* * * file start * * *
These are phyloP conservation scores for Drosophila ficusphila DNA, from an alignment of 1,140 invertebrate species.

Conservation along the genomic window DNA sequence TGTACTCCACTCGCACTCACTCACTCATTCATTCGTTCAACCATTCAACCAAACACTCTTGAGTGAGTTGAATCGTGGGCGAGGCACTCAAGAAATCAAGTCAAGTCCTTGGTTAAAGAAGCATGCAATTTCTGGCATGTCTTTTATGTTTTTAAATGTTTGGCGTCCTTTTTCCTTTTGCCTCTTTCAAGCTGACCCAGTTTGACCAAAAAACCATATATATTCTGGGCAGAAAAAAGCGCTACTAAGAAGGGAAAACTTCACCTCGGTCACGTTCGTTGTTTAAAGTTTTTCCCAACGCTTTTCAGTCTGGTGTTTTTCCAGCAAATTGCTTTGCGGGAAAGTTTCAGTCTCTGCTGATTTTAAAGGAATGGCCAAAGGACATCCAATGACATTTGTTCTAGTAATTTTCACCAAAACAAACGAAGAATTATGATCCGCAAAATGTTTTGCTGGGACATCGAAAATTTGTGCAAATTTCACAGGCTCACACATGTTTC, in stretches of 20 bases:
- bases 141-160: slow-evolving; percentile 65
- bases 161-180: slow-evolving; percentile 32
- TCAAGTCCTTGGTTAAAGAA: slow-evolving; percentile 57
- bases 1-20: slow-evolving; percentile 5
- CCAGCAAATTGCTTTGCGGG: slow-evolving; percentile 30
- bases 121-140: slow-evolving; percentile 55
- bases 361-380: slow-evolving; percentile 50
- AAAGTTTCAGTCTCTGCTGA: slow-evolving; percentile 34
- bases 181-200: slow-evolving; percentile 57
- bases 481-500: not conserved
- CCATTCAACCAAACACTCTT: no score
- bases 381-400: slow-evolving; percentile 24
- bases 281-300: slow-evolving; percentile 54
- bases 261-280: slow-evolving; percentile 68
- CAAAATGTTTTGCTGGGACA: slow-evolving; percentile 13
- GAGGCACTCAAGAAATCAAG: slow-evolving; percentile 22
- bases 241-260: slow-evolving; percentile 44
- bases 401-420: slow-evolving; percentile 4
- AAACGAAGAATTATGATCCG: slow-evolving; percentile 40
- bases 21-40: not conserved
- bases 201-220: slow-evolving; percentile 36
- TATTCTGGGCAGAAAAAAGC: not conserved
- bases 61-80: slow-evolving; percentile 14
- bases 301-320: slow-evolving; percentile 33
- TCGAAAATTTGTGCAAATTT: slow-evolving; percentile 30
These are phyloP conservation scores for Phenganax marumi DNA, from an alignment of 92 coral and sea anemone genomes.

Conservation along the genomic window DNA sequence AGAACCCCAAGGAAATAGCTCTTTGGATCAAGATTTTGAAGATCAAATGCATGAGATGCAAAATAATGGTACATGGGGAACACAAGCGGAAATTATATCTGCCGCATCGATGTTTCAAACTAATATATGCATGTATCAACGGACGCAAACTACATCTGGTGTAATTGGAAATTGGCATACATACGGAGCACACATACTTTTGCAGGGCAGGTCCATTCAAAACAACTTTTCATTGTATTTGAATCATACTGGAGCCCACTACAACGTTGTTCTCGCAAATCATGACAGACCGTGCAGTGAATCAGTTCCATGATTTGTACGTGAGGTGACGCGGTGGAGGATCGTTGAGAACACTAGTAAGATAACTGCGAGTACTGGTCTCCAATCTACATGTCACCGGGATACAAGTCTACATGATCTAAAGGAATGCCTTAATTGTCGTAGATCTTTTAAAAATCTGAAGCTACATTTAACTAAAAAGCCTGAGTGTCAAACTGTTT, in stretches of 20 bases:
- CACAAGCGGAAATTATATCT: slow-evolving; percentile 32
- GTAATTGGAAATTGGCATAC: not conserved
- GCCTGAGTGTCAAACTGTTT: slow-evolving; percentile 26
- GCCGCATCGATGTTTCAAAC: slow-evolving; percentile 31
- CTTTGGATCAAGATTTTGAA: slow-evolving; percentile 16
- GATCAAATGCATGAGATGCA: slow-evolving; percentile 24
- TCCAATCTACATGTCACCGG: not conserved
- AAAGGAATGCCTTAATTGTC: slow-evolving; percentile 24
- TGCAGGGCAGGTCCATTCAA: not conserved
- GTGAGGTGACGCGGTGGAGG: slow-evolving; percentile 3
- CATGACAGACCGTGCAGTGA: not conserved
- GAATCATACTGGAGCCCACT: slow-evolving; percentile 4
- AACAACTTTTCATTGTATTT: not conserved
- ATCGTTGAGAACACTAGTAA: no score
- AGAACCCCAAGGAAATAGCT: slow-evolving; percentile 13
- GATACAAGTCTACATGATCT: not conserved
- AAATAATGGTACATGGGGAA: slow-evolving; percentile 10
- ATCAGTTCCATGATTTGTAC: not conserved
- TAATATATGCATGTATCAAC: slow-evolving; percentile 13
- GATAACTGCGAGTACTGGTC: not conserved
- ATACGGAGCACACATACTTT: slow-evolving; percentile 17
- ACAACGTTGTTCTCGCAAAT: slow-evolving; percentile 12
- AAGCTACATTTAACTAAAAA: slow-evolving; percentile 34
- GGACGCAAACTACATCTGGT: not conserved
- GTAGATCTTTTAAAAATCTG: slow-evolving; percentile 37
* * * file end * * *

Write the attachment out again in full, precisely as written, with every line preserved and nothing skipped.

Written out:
These are phyloP conservation scores for Drosophila ficusphila DNA, from an alignment of 1,140 invertebrate species.

Conservation along the genomic window DNA sequence TGTACTCCACTCGCACTCACTCACTCATTCATTCGTTCAACCATTCAACCAAACACTCTTGAGTGAGTTGAATCGTGGGCGAGGCACTCAAGAAATCAAGTCAAGTCCTTGGTTAAAGAAGCATGCAATTTCTGGCATGTCTTTTATGTTTTTAAATGTTTGGCGTCCTTTTTCCTTTTGCCTCTTTCAAGCTGACCCAGTTTGACCAAAAAACCATATATATTCTGGGCAGAAAAAAGCGCTACTAAGAAGGGAAAACTTCACCTCGGTCACGTTCGTTGTTTAAAGTTTTTCCCAACGCTTTTCAGTCTGGTGTTTTTCCAGCAAATTGCTTTGCGGGAAAGTTTCAGTCTCTGCTGATTTTAAAGGAATGGCCAAAGGACATCCAATGACATTTGTTCTAGTAATTTTCACCAAAACAAACGAAGAATTATGATCCGCAAAATGTTTTGCTGGGACATCGAAAATTTGTGCAAATTTCACAGGCTCACACATGTTTC, in stretches of 20 bases:
- bases 141-160: slow-evolving; percentile 65
- bases 161-180: slow-evolving; percentile 32
- TCAAGTCCTTGGTTAAAGAA: slow-evolving; percentile 57
- bases 1-20: slow-evolving; percentile 5
- CCAGCAAATTGCTTTGCGGG: slow-evolving; percentile 30
- bases 121-140: slow-evolving; percentile 55
- bases 361-380: slow-evolving; percentile 50
- AAAGTTTCAGTCTCTGCTGA: slow-evolving; percentile 34
- bases 181-200: slow-evolving; percentile 57
- bases 481-500: not conserved
- CCATTCAACCAAACACTCTT: no score
- bases 381-400: slow-evolving; percentile 24
- bases 281-300: slow-evolving; percentile 54
- bases 261-280: slow-evolving; percentile 68
- CAAAATGTTTTGCTGGGACA: slow-evolving; percentile 13
- GAGGCACTCAAGAAATCAAG: slow-evolving; percentile 22
- bases 241-260: slow-evolving; percentile 44
- bases 401-420: slow-evolving; percentile 4
- AAACGAAGAATTATGATCCG: slow-evolving; percentile 40
- bases 21-40: not conserved
- bases 201-220: slow-evolving; percentile 36
- TATTCTGGGCAGAAAAAAGC: not conserved
- bases 61-80: slow-evolving; percentile 14
- bases 301-320: slow-evolving; percentile 33
- TCGAAAATTTGTGCAAATTT: slow-evolving; percentile 30
These are phyloP conservation scores for Phenganax marumi DNA, from an alignment of 92 coral and sea anemone genomes.

Conservation along the genomic window DNA sequence AGAACCCCAAGGAAATAGCTCTTTGGATCAAGATTTTGAAGATCAAATGCATGAGATGCAAAATAATGGTACATGGGGAACACAAGCGGAAATTATATCTGCCGCATCGATGTTTCAAACTAATATATGCATGTATCAACGGACGCAAACTACATCTGGTGTAATTGGAAATTGGCATACATACGGAGCACACATACTTTTGCAGGGCAGGTCCATTCAAAACAACTTTTCATTGTATTTGAATCATACTGGAGCCCACTACAACGTTGTTCTCGCAAATCATGACAGACCGTGCAGTGAATCAGTTCCATGATTTGTACGTGAGGTGACGCGGTGGAGGATCGTTGAGAACACTAGTAAGATAACTGCGAGTACTGGTCTCCAATCTACATGTCACCGGGATACAAGTCTACATGATCTAAAGGAATGCCTTAATTGTCGTAGATCTTTTAAAAATCTGAAGCTACATTTAACTAAAAAGCCTGAGTGTCAAACTGTTT, in stretches of 20 bases:
- CACAAGCGGAAATTATATCT: slow-evolving; percentile 32
- GTAATTGGAAATTGGCATAC: not conserved
- GCCTGAGTGTCAAACTGTTT: slow-evolving; percentile 26
- GCCGCATCGATGTTTCAAAC: slow-evolving; percentile 31
- CTTTGGATCAAGATTTTGAA: slow-evolving; percentile 16
- GATCAAATGCATGAGATGCA: slow-evolving; percentile 24
- TCCAATCTACATGTCACCGG: not conserved
- AAAGGAATGCCTTAATTGTC: slow-evolving; percentile 24
- TGCAGGGCAGGTCCATTCAA: not conserved
- GTGAGGTGACGCGGTGGAGG: slow-evolving; percentile 3
- CATGACAGACCGTGCAGTGA: not conserved
- GAATCATACTGGAGCCCACT: slow-evolving; percentile 4
- AACAACTTTTCATTGTATTT: not conserved
- ATCGTTGAGAACACTAGTAA: no score
- AGAACCCCAAGGAAATAGCT: slow-evolving; percentile 13
- GATACAAGTCTACATGATCT: not conserved
- AAATAATGGTACATGGGGAA: slow-evolving; percentile 10
- ATCAGTTCCATGATTTGTAC: not conserved
- TAATATATGCATGTATCAAC: slow-evolving; percentile 13
- GATAACTGCGAGTACTGGTC: not conserved
- ATACGGAGCACACATACTTT: slow-evolving; percentile 17
- ACAACGTTGTTCTCGCAAAT: slow-evolving; percentile 12
- AAGCTACATTTAACTAAAAA: slow-evolving; percentile 34
- GGACGCAAACTACATCTGGT: not conserved
- GTAGATCTTTTAAAAATCTG: slow-evolving; percentile 37